I admit it: I was one of those who thought Italian Prime Minister Matteo Renzi was overconfident when he insisted on putting Federica Mogherini forward for the post of High Representative.
In July, 11 member states from Eastern Europe blocked the Italian foreign minister’s bid, arguing that she was too close to Russia. Many of us thought that that was the end of Mogherini’s hopes. Renzi had been too precipitous in proposing her – or rather, demanding her – and he exposed the young Italian minister to sharp criticism. People said she was too young, too inexperienced, too little known, and lacked the leadership required to deal with the immense challenges of today’s world.
But, as I argued after the European elections, Renzi had a card to play: he received 41 percent of the vote in the European Parliament elections in Italy. While we all know that Renzi is a skilful player, many
Plumes of black smoke is seen after clashes between the Benghazi Revolutionaries Shura Council and fighters of renegade general Khalifa Haftar, as they attempt to seize control of the airport from the council in Benghazi August 23, 2014. © REUTERS / Esam Omran Al-Fetori
Libya, just a few hundred kilometres from Europe, is now the site of the most violent crisis in North Africa. Like the conflicts in Syria or Iraq, the human suffering and displacement, the destruction and state failure involved are of great concern to Europe. The Libyan crisis, though, has an added immediacy for European states because it is from Libya’s shores that many of the migrants and refugees, but also human traffickers and foreign jihadists, set off. Like its southern border security, Europe’s energy security is also tied to Libya.
The security situation in Libya has been steadily deteriorating in the past
With the latest Gaza conflict now over, the total death toll after 50 days of fighting stands at 2,104 Palestinians, 69 Israelis and 1 Thai national, clearly, a dramatic tally. Yet some have criticised what they see as a disproportionate international focus on Gaza given the scale of suffering witnessed in Syria over the last three years. The conflict in Syria has claimed 191,369 lives (these numbers, the most reliable we have, only cover the period between March 2011 and April 2014), with an average of 165 killed each day (compared to 44/day in Gaza). It may have been this contrast in scale that led Israeli Housing Minister Uri Ariel to say that President Obama should leave Israel alone and “go focus on Syria”. Ariel was not alone in voicing such sentiments.
Yet as the infographic that ECFR put together demonstrates, international preoccupation with the situation in Gaza seems to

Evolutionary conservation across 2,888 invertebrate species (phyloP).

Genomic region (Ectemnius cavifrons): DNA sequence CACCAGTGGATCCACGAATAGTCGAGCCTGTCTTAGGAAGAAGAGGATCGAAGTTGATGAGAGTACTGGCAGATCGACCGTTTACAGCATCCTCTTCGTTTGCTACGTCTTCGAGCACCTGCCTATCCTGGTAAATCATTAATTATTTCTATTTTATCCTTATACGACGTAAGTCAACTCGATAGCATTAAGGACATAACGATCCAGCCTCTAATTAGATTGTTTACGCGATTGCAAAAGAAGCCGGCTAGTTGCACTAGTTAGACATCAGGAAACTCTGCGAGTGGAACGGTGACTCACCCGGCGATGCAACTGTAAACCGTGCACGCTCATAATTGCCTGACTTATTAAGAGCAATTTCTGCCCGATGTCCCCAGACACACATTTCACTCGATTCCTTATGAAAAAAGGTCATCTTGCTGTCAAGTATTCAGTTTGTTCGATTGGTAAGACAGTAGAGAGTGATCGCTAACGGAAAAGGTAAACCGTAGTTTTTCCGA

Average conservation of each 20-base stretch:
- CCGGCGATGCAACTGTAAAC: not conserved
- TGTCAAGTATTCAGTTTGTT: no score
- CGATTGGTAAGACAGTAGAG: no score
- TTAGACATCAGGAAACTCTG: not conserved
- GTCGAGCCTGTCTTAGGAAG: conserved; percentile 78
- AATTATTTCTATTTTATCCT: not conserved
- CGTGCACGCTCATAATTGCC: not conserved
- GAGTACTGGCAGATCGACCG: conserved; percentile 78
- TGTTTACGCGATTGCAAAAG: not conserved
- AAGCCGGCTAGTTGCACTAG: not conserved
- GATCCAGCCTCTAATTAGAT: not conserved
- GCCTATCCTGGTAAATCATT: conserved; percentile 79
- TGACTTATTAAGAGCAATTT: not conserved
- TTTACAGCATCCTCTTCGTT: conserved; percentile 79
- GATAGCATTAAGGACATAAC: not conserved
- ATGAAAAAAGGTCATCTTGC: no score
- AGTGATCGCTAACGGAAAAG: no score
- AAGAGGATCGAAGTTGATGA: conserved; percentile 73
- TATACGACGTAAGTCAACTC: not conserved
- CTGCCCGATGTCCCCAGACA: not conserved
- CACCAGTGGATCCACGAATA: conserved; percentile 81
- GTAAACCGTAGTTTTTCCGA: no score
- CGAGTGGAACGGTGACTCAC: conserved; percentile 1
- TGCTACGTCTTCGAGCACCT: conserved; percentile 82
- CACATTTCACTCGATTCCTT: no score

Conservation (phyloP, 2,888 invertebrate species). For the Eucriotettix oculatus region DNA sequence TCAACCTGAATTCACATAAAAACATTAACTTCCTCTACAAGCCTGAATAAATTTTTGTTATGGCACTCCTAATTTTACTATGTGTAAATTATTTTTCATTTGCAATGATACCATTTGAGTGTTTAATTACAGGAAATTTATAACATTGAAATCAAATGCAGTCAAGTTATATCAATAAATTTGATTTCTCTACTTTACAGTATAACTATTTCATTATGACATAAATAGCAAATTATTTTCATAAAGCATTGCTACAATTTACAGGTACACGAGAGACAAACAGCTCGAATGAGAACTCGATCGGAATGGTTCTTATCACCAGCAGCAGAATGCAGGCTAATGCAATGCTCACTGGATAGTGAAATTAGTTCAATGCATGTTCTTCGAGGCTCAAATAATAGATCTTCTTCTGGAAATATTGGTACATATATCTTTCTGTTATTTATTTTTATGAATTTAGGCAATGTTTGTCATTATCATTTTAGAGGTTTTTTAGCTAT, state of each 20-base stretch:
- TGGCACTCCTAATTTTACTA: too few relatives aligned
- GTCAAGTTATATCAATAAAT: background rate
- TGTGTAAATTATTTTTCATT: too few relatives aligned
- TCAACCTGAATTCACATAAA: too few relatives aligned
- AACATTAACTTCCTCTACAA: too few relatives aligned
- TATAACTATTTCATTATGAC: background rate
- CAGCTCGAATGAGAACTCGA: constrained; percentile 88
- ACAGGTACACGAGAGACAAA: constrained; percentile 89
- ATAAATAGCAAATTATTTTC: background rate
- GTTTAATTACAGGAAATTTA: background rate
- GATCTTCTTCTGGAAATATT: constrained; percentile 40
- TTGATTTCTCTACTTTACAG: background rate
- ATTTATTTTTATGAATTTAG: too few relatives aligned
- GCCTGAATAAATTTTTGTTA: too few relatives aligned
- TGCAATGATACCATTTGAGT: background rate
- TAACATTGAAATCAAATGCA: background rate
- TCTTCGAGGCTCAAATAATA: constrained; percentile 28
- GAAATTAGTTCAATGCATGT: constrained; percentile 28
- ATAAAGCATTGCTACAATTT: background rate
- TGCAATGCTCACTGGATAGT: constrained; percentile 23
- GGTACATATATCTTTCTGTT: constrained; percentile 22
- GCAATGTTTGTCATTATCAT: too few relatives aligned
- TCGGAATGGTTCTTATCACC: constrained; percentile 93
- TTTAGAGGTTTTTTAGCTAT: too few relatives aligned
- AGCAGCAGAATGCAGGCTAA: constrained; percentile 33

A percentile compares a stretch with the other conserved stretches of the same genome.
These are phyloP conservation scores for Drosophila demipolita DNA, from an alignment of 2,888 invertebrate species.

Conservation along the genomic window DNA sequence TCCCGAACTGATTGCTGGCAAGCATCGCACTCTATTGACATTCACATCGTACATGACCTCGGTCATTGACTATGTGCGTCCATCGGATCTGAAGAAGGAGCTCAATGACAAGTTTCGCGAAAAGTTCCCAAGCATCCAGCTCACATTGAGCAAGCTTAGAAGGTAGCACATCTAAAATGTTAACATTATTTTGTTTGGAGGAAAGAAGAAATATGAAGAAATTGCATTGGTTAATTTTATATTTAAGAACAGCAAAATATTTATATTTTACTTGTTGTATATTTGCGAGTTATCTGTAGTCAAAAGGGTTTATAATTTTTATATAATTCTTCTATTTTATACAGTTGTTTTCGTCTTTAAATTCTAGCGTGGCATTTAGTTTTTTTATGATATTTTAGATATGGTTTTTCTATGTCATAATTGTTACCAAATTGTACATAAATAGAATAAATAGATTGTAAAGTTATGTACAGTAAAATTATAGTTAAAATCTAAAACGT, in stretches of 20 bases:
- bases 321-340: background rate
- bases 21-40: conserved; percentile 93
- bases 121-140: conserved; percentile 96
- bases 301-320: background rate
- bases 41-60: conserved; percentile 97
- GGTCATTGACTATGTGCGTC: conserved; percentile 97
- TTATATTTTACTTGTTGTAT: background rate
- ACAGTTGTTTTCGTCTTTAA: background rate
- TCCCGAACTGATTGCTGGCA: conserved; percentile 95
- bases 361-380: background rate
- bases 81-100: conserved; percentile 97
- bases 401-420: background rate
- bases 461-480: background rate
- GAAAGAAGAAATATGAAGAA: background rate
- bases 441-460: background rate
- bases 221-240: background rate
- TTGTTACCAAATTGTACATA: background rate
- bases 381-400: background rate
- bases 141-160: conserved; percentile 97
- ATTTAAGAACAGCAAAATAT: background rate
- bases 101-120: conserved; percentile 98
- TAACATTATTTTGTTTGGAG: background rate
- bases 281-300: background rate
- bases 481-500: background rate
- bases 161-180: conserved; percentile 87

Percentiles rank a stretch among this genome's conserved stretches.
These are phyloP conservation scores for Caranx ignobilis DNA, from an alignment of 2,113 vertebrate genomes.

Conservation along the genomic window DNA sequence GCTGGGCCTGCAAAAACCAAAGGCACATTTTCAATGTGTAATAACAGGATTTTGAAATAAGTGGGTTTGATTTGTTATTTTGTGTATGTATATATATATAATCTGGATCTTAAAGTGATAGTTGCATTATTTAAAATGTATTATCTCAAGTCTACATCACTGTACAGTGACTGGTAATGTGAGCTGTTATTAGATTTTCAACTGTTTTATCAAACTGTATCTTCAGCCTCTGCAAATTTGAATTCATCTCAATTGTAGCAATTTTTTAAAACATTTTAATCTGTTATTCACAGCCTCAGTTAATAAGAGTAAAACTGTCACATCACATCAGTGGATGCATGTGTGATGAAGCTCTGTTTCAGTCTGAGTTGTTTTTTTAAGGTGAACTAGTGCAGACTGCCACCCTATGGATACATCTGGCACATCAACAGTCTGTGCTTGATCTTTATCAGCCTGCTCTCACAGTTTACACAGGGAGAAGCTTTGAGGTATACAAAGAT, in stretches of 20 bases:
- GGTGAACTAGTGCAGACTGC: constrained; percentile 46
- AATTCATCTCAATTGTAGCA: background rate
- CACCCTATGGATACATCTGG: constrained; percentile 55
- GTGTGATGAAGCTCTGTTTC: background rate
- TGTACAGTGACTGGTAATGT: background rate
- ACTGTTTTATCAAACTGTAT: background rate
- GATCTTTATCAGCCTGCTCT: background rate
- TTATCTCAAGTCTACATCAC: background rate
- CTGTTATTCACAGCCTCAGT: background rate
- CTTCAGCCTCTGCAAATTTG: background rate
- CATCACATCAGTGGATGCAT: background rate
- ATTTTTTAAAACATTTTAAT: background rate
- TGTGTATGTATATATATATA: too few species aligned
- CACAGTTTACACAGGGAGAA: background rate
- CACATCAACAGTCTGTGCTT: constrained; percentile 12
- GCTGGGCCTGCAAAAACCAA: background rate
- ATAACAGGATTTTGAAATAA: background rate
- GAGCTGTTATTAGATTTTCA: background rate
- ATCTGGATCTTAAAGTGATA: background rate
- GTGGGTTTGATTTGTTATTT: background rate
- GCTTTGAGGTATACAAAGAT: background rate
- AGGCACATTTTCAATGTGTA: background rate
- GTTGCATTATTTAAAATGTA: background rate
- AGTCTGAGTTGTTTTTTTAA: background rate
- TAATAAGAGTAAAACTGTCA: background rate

The current crisis in Iraq, like so many other crises before it, has demonstrated European governments’ lack of strategic foresight. As Julien Barnes-Dacey noted earlier this month, the EU’s members ignored the growing power of ISIS in Syria and Iraq for too long, even though “the warning signs were flashing brightly.” They were not alone: the U.S. also downplayed the rising threat. But it is worth asking if European governments could have been better prepared for the Iraqi horror show.
Only a few politicians dared suggest that the EU had any long-term interest in Iraq.
Iraq has been a low priority for most European officials and security analysts for some years. Memories of the EU’s divisions over the 2003 invasion cast a very long shadow (most foreign policy pundits said something more or less foolish about the war that they’d rather forget) and events elsewhere in the Arab
This article was first published by Your Middle East.
After 49 days of fighting it appears that Israel and Hamas have finally agreed on a ceasefire that will put an end to what has become the bloodiest round of violence yet between them. But despite talk of avoiding a return to the status quo, this is exactly what has seemingly happened. Far from solving the underlying causes behind recent flare-ups, the current ceasefire risks sacrificing long term stability for short term calm, guaranteeing only a limited period of quiet while sowing the seeds for yet another round of violence.
This comes despite recent rounds of negotiations having steadily forced a serious discussion amongst policy makers on meaningful ways of alleviating the siege on Gaza while guaranteeing permanent calm along Israel’s border. Over the last weeks such discussions have focussed on providing Palestinians with
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